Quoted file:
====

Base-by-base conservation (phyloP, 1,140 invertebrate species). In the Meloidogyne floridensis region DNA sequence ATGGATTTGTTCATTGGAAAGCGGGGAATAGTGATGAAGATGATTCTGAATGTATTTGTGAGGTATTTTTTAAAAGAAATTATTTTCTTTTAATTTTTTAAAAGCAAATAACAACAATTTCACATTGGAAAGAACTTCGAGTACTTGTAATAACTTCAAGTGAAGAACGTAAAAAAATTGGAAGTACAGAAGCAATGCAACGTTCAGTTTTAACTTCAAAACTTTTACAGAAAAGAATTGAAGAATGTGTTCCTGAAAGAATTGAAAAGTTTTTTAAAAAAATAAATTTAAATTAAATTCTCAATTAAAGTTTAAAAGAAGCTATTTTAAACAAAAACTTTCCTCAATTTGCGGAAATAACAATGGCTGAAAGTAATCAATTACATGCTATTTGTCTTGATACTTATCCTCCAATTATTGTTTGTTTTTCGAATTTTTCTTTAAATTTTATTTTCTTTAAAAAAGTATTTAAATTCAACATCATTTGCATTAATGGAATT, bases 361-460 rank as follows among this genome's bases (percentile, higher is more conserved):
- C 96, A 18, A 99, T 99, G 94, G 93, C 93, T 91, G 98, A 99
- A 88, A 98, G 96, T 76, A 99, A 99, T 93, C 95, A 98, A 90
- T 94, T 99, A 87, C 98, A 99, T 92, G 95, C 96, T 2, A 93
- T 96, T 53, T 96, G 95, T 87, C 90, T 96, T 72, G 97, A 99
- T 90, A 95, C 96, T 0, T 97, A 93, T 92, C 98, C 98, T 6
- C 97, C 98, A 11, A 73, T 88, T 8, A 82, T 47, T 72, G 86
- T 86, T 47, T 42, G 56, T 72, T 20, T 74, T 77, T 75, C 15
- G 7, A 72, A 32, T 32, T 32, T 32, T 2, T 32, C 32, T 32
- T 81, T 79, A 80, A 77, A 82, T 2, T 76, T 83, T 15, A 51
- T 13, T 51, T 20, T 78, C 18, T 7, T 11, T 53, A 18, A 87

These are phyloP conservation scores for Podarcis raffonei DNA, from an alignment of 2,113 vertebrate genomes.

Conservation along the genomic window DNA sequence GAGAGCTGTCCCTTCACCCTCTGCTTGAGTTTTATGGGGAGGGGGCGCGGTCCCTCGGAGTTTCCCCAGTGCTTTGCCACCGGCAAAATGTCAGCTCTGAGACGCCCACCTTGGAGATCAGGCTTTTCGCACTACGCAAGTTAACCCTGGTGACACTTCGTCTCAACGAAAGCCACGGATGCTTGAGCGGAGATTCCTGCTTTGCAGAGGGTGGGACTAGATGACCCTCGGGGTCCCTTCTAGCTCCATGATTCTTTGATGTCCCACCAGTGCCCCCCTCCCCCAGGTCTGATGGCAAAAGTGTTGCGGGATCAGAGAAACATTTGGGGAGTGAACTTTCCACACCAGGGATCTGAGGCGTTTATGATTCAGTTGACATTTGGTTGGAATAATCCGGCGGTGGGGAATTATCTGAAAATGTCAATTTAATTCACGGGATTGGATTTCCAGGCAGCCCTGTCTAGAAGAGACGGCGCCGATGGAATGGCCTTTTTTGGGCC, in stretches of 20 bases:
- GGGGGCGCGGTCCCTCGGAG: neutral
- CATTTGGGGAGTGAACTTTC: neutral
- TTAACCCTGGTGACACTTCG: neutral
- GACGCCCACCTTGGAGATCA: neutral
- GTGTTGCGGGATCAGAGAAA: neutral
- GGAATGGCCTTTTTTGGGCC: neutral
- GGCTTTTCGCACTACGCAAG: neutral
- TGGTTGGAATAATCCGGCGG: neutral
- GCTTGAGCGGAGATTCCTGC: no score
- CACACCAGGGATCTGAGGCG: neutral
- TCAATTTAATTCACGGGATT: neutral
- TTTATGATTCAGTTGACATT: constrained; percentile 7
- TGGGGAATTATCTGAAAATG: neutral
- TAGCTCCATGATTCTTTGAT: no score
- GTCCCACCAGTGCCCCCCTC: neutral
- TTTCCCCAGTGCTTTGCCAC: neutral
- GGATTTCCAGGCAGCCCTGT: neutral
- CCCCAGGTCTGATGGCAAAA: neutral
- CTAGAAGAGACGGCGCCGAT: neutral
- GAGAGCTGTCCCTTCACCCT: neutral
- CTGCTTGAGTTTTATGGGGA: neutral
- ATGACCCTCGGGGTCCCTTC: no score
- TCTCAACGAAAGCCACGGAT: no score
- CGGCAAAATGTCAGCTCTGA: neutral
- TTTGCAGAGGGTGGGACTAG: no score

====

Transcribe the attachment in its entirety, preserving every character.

Base-by-base conservation (phyloP, 1,140 invertebrate species). In the Meloidogyne floridensis region DNA sequence ATGGATTTGTTCATTGGAAAGCGGGGAATAGTGATGAAGATGATTCTGAATGTATTTGTGAGGTATTTTTTAAAAGAAATTATTTTCTTTTAATTTTTTAAAAGCAAATAACAACAATTTCACATTGGAAAGAACTTCGAGTACTTGTAATAACTTCAAGTGAAGAACGTAAAAAAATTGGAAGTACAGAAGCAATGCAACGTTCAGTTTTAACTTCAAAACTTTTACAGAAAAGAATTGAAGAATGTGTTCCTGAAAGAATTGAAAAGTTTTTTAAAAAAATAAATTTAAATTAAATTCTCAATTAAAGTTTAAAAGAAGCTATTTTAAACAAAAACTTTCCTCAATTTGCGGAAATAACAATGGCTGAAAGTAATCAATTACATGCTATTTGTCTTGATACTTATCCTCCAATTATTGTTTGTTTTTCGAATTTTTCTTTAAATTTTATTTTCTTTAAAAAAGTATTTAAATTCAACATCATTTGCATTAATGGAATT, bases 361-460 rank as follows among this genome's bases (percentile, higher is more conserved):
- C 96, A 18, A 99, T 99, G 94, G 93, C 93, T 91, G 98, A 99
- A 88, A 98, G 96, T 76, A 99, A 99, T 93, C 95, A 98, A 90
- T 94, T 99, A 87, C 98, A 99, T 92, G 95, C 96, T 2, A 93
- T 96, T 53, T 96, G 95, T 87, C 90, T 96, T 72, G 97, A 99
- T 90, A 95, C 96, T 0, T 97, A 93, T 92, C 98, C 98, T 6
- C 97, C 98, A 11, A 73, T 88, T 8, A 82, T 47, T 72, G 86
- T 86, T 47, T 42, G 56, T 72, T 20, T 74, T 77, T 75, C 15
- G 7, A 72, A 32, T 32, T 32, T 32, T 2, T 32, C 32, T 32
- T 81, T 79, A 80, A 77, A 82, T 2, T 76, T 83, T 15, A 51
- T 13, T 51, T 20, T 78, C 18, T 7, T 11, T 53, A 18, A 87

These are phyloP conservation scores for Podarcis raffonei DNA, from an alignment of 2,113 vertebrate genomes.

Conservation along the genomic window DNA sequence GAGAGCTGTCCCTTCACCCTCTGCTTGAGTTTTATGGGGAGGGGGCGCGGTCCCTCGGAGTTTCCCCAGTGCTTTGCCACCGGCAAAATGTCAGCTCTGAGACGCCCACCTTGGAGATCAGGCTTTTCGCACTACGCAAGTTAACCCTGGTGACACTTCGTCTCAACGAAAGCCACGGATGCTTGAGCGGAGATTCCTGCTTTGCAGAGGGTGGGACTAGATGACCCTCGGGGTCCCTTCTAGCTCCATGATTCTTTGATGTCCCACCAGTGCCCCCCTCCCCCAGGTCTGATGGCAAAAGTGTTGCGGGATCAGAGAAACATTTGGGGAGTGAACTTTCCACACCAGGGATCTGAGGCGTTTATGATTCAGTTGACATTTGGTTGGAATAATCCGGCGGTGGGGAATTATCTGAAAATGTCAATTTAATTCACGGGATTGGATTTCCAGGCAGCCCTGTCTAGAAGAGACGGCGCCGATGGAATGGCCTTTTTTGGGCC, in stretches of 20 bases:
- GGGGGCGCGGTCCCTCGGAG: neutral
- CATTTGGGGAGTGAACTTTC: neutral
- TTAACCCTGGTGACACTTCG: neutral
- GACGCCCACCTTGGAGATCA: neutral
- GTGTTGCGGGATCAGAGAAA: neutral
- GGAATGGCCTTTTTTGGGCC: neutral
- GGCTTTTCGCACTACGCAAG: neutral
- TGGTTGGAATAATCCGGCGG: neutral
- GCTTGAGCGGAGATTCCTGC: no score
- CACACCAGGGATCTGAGGCG: neutral
- TCAATTTAATTCACGGGATT: neutral
- TTTATGATTCAGTTGACATT: constrained; percentile 7
- TGGGGAATTATCTGAAAATG: neutral
- TAGCTCCATGATTCTTTGAT: no score
- GTCCCACCAGTGCCCCCCTC: neutral
- TTTCCCCAGTGCTTTGCCAC: neutral
- GGATTTCCAGGCAGCCCTGT: neutral
- CCCCAGGTCTGATGGCAAAA: neutral
- CTAGAAGAGACGGCGCCGAT: neutral
- GAGAGCTGTCCCTTCACCCT: neutral
- CTGCTTGAGTTTTATGGGGA: neutral
- ATGACCCTCGGGGTCCCTTC: no score
- TCTCAACGAAAGCCACGGAT: no score
- CGGCAAAATGTCAGCTCTGA: neutral
- TTTGCAGAGGGTGGGACTAG: no score